In 1957, Topps reduced the size of their cards by an eighth of an inch. The 2 1/2" by 3 1/2" size has become standard for baseball cards. This was also the first time career statistics appeared on the backs of Topps cards (prior to this, only statistics from the player's last season, coupled with career totals, were featured). Other features on the backs of cards, in addition to a short biographical blurb and the player's vital statistics, are cartoons. The first year those appeared, in 1953, they served to illustrate baseball question and answers (e.g. "What was home plate made of originally?") In 1954 they were three-panel mini morality tales explaining how the player featured conquered adversity to become a major leaguer, drawn in realistic style. The following year, the cartoons became more humorous, illustrating baseball sayings and historical oddities, and this became the standard. One of the more typical cartoon in later years featured the player's off-season job or pastime, illustrated for example by a baseball player teaching a biology class or scuba diving while in uniform.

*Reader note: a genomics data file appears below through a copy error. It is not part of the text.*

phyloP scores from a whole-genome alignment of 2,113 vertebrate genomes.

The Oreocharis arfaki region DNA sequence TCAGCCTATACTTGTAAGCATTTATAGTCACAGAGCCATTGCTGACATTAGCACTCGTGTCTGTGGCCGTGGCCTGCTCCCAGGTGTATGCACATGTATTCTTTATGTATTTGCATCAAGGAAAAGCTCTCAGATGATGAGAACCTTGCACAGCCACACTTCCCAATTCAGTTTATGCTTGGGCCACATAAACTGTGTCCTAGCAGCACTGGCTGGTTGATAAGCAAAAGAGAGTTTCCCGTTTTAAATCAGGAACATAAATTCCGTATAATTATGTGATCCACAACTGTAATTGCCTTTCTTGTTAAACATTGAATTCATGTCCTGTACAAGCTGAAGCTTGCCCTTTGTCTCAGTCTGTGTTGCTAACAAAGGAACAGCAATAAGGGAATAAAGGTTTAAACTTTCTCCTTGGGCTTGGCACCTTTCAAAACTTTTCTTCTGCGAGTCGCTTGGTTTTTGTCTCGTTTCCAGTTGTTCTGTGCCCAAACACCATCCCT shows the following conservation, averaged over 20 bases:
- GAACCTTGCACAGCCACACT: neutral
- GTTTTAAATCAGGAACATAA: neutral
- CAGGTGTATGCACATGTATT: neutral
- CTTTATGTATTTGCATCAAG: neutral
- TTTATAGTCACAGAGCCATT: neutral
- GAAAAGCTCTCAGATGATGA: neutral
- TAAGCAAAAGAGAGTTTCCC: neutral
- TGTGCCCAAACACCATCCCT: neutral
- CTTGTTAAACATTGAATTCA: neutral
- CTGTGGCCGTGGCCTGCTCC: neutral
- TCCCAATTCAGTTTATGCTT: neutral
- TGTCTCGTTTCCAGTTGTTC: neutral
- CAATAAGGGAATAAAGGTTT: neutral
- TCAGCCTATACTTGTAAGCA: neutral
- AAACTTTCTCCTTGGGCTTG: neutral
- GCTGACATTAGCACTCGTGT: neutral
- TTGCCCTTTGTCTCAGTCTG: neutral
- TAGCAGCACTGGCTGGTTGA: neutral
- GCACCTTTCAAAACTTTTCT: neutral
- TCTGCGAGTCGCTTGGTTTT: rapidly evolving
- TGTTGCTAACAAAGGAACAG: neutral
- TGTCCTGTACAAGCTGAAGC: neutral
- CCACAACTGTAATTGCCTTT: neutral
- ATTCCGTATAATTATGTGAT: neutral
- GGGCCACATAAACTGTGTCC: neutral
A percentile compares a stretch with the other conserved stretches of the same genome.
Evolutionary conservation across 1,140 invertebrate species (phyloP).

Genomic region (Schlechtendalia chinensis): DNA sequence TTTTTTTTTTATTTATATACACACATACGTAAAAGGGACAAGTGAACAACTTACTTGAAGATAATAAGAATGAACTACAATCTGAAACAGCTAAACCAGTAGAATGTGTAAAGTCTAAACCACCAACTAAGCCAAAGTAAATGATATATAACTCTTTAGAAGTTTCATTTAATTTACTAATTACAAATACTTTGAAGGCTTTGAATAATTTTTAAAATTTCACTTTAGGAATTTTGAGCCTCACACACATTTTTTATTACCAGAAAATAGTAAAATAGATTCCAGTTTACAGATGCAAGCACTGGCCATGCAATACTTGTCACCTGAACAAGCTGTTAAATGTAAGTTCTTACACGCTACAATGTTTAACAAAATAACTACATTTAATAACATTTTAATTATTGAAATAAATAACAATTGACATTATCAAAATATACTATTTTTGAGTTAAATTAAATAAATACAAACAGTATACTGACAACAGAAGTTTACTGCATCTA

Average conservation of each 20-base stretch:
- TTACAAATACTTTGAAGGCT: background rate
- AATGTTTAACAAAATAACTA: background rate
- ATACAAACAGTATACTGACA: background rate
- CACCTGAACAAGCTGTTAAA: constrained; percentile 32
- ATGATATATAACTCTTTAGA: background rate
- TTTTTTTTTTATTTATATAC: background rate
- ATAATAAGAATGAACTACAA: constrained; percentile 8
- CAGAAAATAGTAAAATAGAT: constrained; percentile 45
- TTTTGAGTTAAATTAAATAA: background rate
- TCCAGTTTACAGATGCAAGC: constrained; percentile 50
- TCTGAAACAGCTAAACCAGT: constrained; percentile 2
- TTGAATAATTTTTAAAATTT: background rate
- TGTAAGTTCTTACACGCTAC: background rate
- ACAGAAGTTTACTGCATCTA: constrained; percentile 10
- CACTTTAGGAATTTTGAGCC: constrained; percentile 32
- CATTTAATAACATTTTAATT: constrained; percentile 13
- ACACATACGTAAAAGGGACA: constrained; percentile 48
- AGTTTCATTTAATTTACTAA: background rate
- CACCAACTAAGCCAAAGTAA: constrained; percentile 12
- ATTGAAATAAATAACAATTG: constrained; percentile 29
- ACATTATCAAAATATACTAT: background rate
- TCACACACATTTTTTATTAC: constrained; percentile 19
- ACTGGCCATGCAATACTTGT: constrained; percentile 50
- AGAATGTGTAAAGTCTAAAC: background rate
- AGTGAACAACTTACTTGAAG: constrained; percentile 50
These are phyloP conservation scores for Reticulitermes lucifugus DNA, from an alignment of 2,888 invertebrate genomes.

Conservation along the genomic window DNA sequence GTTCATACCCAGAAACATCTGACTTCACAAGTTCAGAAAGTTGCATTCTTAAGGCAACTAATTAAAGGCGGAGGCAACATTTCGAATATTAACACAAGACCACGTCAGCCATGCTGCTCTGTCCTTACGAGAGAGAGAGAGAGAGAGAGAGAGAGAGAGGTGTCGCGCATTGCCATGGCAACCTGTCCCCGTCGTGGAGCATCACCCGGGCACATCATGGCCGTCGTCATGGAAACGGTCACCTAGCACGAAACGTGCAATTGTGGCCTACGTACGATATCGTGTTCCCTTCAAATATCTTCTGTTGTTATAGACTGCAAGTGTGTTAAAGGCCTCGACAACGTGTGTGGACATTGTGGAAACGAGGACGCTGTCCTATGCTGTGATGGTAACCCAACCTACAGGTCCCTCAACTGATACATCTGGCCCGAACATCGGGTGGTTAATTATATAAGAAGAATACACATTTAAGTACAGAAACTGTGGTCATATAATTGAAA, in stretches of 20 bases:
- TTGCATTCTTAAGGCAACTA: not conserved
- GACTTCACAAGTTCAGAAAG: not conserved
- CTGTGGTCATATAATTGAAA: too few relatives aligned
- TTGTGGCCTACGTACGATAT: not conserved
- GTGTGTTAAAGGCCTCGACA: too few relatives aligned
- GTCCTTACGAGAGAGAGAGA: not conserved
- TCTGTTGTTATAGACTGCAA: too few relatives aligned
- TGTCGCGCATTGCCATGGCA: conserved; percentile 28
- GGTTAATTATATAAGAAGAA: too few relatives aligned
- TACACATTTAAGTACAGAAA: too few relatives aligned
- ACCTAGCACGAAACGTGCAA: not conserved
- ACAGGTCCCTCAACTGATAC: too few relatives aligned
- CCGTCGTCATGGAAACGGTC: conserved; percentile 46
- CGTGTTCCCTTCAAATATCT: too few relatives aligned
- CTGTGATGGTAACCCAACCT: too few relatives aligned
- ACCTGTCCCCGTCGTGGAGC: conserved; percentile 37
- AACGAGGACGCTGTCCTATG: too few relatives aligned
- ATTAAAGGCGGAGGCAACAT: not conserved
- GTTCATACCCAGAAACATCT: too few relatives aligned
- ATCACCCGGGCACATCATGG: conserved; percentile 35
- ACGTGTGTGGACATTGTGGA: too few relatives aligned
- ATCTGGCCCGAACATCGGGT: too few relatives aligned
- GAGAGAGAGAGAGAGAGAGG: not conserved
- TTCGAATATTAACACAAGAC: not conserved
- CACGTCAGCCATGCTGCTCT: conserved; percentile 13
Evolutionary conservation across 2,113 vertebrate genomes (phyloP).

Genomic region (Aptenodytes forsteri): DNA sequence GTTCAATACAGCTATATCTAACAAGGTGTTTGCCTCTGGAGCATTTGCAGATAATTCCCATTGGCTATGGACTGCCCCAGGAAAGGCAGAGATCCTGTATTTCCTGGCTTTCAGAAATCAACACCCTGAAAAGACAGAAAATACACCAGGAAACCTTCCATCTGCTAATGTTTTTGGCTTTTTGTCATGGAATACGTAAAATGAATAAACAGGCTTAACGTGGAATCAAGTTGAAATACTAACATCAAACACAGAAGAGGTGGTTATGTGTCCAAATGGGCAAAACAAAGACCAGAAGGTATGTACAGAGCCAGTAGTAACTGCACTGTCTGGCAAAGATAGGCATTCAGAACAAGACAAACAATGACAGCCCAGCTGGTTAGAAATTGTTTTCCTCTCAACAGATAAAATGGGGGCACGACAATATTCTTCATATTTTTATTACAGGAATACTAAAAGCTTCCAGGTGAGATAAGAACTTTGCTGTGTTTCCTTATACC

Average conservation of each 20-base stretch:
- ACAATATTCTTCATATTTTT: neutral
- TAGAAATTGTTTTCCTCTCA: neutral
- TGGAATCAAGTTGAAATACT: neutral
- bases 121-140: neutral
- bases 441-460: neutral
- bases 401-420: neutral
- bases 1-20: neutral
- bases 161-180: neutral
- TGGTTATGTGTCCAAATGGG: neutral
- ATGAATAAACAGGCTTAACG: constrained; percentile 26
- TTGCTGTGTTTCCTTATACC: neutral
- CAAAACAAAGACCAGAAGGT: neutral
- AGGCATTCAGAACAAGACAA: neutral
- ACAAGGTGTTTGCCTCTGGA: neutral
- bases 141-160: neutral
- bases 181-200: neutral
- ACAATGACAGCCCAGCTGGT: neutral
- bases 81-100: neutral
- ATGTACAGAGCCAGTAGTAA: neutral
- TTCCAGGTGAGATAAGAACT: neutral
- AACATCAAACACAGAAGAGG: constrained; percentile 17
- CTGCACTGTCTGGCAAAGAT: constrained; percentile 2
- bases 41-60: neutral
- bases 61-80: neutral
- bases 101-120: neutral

Starting in 1959, Topps selected a Topps All-Star Rookie Team. The honorees were typically depicted with a golden trophy on the front of their card in the following year's set. The last edition of the team came out after the 2022 season, as it was replaced by the MLB All-Rookie Team.